The Queen then holds weekly audiences with the prime minister (though some have been held by phone). Why? Not clear. The Palace advises that “though the Queen remains politically neutral on all matters, she is able to ‘advise and warn’ her ministers — including her prime minister — when necessary.” To what avail? Must the PM listen?

It’s not entirely clear what would happen in case of an outrageous enough scenario. In theory, the Queen can actually do a great many things, including appointing ministers, declaring war, and dissolving parliament. It’s just that she… never would. Or at least not until British Nazis rose to power and tried to burn down the Houses of Parliament. Or something.

Some welcome a nebulous buffer between the grasping politicians produced by fickle public opinion and the fate of the nation. But does such lack of clarity — and any hereditary authority — befit a modern state? The question seems far off today, but it may gain steam after a few more interviews like the one with Meghan and Harry. (Also, if the economy tanks, the pound collapses and the Scots secede in their fury over Brexit.)

The Queen has stumbled on occasion in the past. As watchers of the “The Crown” know, she was accused of stuffy aloofness in the 1950s and caused angst by failing to quickly visit the site of a Wales mining disaster that killed scores of children in the 1960s. Anyone alive in the 1990s will recall her subpar performance upon the death of Princess Diana.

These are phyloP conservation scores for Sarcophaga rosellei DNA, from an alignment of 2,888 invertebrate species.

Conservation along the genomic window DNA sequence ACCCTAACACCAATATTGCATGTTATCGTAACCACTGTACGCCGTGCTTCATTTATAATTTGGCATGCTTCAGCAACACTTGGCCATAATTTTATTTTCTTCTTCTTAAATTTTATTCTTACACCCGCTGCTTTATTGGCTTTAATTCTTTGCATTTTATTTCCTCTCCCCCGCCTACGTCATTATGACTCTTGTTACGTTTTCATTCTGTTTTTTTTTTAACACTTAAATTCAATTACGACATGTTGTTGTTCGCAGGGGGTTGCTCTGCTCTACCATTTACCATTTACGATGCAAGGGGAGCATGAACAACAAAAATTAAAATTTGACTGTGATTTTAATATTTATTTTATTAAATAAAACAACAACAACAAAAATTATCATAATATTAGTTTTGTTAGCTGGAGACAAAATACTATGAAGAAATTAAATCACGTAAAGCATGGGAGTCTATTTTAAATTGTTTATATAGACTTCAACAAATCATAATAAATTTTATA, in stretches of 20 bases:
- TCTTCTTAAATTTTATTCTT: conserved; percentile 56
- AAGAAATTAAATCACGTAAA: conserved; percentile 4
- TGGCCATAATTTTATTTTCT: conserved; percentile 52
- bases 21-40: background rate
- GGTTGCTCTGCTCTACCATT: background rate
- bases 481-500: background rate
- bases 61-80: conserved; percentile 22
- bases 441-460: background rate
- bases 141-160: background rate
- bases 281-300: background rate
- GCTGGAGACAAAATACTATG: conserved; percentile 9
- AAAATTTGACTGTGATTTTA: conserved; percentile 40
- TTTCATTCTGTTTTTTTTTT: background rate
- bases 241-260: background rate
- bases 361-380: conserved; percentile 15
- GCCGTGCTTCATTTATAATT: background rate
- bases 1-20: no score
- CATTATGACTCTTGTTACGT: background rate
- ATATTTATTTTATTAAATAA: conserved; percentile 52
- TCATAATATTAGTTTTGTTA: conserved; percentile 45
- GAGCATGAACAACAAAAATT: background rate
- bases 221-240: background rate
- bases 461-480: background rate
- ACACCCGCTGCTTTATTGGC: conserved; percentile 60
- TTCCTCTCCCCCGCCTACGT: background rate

Yet by and large, the Queen has remained popular. And the family, while occasionally ridiculous, has considerable sympathy. That is, I think, what ultimately makes the arrangement plausible.

She was lucky to ascend just after the British Empire fell apart in the mid-20th century, with Britain losing its assets from South Asia to the Middle East to the West Indies in dizzying succession. Traumatized nostalgists hold on to the Commonwealth, an association of former colonies that is symbolically led by the Queen and is largely fictitious except for a shared love of cricket.

She also benefits from Britain’s desire to be special. Not for Britain the dreary bureaucratic egalitarianism of the European Union, where Luxemburg and Latvia enjoy the same veto power as a former empire upon which the sun was never to set. While elitism can be distasteful, this one gets a pass from me. Who can begrudge the lot that gave us Graham Greene and Somerset Maugham, the Beatles and Pink Floyd, Monty Python and Alfred Hitchcock? We all speak English, after all! Grant them their dainty, quainty ways.